Watching David Bennett work his craft of bladesmithing is like stepping back in time. Using steel, heat, and, as Bennett describes, an “oversized right arm,” he forms functional art. Standing close to the action, you can feel the intensity of the forge, smell the process of the metal softening, and hear the steel giving way as Bennett pounds the over 2,000 degrees Fahrenheit billet. Sparks fly with each strike as Bennett methodically and powerfully begins the process of creating a Damascus knife by hand.

Bennett started his business, North Border Blades, eight months ago after retiring from a 20-year career doing intel for the Navy. Forging blades began as a hobby three years prior, and his passion for the trade continued to grow. He created an Instagram page and began taking orders. “I just like making knives,” Bennett says. “I absolutely love going to work every day, which is not something most people get to say.”

His small workspace is filled with tools that facilitate making knives that take a combination of science and art to pull off. One can easily get lost in the sound of his hand-made forge whirring and its orange glow. The anvil, forced to take all of Bennett’s blows, tells a story of every blade formed with its nicks and scratches.

The camp knife custom made by Bennett for the author features a stonewashed blade, Sapele handle, and leather sheath. Photo credit: Tony Moceri

While Bennett loves that he is practicing one of the oldest trades in the world, he is not crazy and has brought in some modern tools to accompany the ancient. His grinder, which he built himself, is used for sharpening and, at times, shaping blades and handles. He also has a modern kiln to heat a blade to a precise temperature for heat treating, the process in which the steel becomes hardened.

Bennett first became interested in blades at age 11. Growing up in rural Whatcom County, he spent his days outside running through the woods and playing on the North Fork of the Nooksack River. Slashing brush and sharpening sticks were a part of each day’s adventure, held back only by his imagination. By night, as an avid reader of fantasy books, Bennett would see the blades in the stories come to life through the authors’ words.

Damascus camp knife with maple handle and lanyard slot. Photo credit: David Bennett

It wasn’t until Bennett grew older that he realized he could create knives himself and learned that he loved the process as much as the finished product.

“My favorite type of knife to build is anything challenging that I have not yet done,” says Bennett. “I like making myself work hard, problem solve, and learn more things.”

It’s good that Bennett likes hard work because it becomes clear, while watching the process, that hard work is necessary for bladesmithing. He acknowledges that the profession is physically demanding, and often has burns on his hands as a reminder of his most recent creation. But he makes light of this, saying, “I don’t need a gym membership, and I have managed to keep my eyebrows.”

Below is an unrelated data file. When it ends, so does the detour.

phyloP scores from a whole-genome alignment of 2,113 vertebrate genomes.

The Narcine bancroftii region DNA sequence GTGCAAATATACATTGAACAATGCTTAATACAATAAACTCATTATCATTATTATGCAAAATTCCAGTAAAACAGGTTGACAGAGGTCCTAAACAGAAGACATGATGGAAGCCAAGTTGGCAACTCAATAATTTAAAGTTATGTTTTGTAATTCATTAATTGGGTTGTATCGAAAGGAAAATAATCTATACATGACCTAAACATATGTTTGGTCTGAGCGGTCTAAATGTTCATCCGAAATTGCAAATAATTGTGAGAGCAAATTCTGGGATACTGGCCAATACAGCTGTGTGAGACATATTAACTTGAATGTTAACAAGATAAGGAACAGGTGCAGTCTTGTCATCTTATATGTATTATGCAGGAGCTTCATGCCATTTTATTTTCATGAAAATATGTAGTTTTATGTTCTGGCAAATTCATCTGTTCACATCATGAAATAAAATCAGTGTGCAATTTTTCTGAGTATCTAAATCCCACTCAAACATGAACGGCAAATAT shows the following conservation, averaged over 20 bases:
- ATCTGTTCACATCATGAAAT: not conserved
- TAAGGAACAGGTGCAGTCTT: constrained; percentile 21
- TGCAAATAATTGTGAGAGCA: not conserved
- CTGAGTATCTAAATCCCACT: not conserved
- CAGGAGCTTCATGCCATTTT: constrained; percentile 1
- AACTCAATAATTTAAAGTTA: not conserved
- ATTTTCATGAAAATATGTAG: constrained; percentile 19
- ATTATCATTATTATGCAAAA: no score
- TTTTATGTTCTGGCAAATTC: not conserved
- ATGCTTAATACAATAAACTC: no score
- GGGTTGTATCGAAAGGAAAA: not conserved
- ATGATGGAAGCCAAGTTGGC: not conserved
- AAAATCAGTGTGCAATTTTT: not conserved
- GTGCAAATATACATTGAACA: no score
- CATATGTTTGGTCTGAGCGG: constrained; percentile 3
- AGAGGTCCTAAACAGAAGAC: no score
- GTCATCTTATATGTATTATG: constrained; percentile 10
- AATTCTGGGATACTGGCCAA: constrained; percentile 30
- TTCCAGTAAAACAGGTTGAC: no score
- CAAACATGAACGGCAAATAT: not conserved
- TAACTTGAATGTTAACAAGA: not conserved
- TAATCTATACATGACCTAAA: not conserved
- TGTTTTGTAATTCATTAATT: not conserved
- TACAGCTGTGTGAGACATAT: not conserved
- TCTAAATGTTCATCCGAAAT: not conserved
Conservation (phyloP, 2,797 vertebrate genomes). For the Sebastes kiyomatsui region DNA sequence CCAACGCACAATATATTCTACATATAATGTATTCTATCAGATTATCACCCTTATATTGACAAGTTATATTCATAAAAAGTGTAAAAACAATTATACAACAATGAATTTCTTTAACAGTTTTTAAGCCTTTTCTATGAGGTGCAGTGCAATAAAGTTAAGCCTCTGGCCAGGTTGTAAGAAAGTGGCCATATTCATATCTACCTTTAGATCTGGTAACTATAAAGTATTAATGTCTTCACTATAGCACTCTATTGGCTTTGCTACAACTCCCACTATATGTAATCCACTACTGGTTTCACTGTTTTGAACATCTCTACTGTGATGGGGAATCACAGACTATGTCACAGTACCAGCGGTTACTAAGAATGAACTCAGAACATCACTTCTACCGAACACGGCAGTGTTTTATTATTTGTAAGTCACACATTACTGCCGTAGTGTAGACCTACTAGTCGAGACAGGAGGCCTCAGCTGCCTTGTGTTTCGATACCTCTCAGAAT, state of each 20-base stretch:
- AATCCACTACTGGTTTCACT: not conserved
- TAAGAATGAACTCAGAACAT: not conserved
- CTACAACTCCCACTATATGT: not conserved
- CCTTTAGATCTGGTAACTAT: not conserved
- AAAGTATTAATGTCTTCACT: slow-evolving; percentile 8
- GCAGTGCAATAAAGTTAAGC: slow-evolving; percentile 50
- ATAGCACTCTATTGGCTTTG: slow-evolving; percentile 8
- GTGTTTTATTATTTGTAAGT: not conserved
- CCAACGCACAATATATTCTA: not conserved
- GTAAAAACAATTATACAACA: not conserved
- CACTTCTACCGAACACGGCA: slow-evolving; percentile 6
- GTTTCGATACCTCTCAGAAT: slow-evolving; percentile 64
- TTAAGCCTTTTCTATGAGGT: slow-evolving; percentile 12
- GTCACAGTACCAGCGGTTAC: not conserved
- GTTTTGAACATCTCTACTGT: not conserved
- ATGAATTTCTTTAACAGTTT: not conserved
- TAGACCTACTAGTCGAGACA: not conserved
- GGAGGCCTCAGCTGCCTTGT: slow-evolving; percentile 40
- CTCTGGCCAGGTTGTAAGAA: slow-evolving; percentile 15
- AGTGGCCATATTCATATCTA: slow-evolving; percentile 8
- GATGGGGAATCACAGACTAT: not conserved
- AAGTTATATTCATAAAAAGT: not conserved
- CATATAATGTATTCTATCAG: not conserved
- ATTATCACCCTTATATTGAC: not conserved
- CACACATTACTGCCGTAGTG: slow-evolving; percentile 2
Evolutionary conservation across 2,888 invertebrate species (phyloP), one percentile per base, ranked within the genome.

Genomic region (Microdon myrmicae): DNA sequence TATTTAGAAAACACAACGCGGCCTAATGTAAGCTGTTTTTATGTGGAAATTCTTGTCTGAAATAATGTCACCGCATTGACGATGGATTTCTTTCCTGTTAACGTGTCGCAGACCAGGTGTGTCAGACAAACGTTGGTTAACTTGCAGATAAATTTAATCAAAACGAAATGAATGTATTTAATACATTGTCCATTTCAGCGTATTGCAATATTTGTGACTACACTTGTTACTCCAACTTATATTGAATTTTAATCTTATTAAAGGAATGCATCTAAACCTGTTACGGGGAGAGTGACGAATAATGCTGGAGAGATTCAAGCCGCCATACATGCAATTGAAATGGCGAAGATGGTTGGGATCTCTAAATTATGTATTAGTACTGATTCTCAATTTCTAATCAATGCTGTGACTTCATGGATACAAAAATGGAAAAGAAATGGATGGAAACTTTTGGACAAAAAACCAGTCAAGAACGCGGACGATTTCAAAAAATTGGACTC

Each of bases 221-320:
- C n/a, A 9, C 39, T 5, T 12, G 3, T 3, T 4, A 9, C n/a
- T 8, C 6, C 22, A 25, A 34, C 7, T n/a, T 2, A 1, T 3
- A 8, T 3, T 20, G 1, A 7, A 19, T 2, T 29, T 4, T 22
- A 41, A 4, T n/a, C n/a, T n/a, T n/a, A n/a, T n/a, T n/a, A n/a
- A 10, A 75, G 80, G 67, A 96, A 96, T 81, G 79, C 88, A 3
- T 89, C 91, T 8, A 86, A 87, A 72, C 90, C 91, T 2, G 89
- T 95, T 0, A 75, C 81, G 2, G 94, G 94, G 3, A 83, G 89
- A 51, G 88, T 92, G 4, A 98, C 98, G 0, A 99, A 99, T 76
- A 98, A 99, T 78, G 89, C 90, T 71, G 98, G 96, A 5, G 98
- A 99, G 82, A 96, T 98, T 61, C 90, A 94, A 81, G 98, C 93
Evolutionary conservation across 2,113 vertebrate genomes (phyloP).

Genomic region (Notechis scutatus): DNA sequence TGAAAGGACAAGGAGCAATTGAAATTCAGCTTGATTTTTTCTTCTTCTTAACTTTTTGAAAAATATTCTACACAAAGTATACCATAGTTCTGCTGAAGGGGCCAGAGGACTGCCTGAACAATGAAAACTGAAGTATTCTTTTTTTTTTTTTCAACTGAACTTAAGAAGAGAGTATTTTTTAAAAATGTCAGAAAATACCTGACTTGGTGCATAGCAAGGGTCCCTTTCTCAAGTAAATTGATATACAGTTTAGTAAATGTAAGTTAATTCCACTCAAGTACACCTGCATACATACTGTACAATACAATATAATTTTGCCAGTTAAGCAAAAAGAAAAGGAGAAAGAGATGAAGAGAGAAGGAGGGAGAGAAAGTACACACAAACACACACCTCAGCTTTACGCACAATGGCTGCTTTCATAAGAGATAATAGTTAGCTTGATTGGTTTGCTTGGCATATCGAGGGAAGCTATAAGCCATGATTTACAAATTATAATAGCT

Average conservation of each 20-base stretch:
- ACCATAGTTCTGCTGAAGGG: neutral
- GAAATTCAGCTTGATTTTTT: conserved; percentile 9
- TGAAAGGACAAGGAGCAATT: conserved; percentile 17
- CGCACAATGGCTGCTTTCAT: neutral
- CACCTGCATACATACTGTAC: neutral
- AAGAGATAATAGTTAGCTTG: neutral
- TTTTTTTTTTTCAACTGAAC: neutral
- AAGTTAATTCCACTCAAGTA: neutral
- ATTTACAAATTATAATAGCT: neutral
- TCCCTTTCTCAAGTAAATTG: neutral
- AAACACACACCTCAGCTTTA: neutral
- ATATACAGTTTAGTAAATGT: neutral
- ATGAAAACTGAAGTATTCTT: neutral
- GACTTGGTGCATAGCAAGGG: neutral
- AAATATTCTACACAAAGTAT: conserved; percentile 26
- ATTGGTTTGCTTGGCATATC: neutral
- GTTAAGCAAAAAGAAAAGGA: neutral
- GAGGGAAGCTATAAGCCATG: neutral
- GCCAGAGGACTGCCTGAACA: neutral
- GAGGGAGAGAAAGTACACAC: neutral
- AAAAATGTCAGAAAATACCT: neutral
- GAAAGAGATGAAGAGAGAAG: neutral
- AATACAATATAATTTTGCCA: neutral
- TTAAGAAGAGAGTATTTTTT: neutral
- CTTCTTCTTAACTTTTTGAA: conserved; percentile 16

Seven-inch high carbon chef knife with maple handle and epoxy bolster. Photo credit: David Bennett

Largely self-taught, over the last three-plus years, Bennett has done a lot of research to get himself to where he is today and relishes in the fact that there is always something more for him to learn. YouTube, Google, and libraries have been the source of much of his knowledge, in addition to questioning other smiths.

Bennett has joined the American Bladesmith Society and is working towards his goal of becoming a master smith, which takes a minimum of eight years and involves blades of his making passing a rigorous series of tests similar to those seen on the TV show “Forged in Fire.”

Bennett’s passion for bladesmithing has crept into his home life, and his oldest son, Nathaniel Bennett, has also taken an interest in the craft. Nathaniel eagerly awaited his tenth birthday, because his dad told him that’s when he could begin creating a knife. The date finally arrived this past summer. Under the supervision of David, but without his help, Nathaniel is now in the process of building his first knife, from design through final polish.

Canister Damascus hunter with brass hardware and staked leather, rosewood, and epoxy handle. Photo credit: David Bennett

Bennett is looking to grow his customer base. The best way to get ahold of him is through Instagram @northborderblades.

Each knife is custom, and the process involves design for both function and form. As I went through the process of having Bennett build me a camp knife, the options I found on the internet became overwhelming. With a line of questioning, Bennett will narrow down your purpose and guide you through a process that ends in him creating a design and, ultimately, your knife.

David Bennett, owner of North Border Blades, strikes a steel billet while making a Damascus knife. Photo credit: Tony Moceri

When I received my final product, I was hesitant to put this piece of art to work, but Bennett assured me it would be a waste not to use the knife for its intended purpose. The blade has now accompanied me on multiple camping trips, and Bennett’s creation has held up beautifully.

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